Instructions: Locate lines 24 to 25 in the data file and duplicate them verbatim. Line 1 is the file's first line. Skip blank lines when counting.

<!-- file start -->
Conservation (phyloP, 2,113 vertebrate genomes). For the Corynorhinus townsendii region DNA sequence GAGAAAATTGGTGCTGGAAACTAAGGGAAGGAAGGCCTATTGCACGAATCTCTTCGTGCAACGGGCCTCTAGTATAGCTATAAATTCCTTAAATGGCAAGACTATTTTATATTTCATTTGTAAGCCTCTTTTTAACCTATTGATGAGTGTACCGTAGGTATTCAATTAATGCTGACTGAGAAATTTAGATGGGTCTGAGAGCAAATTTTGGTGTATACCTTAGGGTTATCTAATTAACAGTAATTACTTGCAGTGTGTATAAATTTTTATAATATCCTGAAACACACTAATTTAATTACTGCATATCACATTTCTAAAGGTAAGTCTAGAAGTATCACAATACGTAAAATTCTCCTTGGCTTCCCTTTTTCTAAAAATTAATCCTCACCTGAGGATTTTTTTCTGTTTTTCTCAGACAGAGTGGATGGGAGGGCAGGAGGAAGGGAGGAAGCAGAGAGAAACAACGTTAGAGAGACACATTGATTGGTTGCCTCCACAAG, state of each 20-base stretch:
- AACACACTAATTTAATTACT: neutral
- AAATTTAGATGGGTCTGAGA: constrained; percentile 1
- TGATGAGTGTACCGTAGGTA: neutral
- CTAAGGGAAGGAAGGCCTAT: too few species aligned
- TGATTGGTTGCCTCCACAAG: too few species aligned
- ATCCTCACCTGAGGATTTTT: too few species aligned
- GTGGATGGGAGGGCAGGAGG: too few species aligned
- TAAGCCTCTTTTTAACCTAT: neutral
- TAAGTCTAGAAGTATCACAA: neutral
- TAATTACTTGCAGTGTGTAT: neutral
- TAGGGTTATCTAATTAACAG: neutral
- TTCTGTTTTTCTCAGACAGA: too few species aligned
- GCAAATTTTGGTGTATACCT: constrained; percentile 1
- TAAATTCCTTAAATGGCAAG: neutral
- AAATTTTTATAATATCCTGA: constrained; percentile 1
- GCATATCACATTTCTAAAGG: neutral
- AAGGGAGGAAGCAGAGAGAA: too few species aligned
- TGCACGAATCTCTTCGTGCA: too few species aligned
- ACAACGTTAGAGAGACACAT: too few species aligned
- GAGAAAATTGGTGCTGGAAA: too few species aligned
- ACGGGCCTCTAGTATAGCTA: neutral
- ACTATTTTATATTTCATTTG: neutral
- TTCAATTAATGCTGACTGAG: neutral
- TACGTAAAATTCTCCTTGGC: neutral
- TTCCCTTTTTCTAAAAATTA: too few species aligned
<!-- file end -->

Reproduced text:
- TTCAATTAATGCTGACTGAG: neutral
- TACGTAAAATTCTCCTTGGC: neutral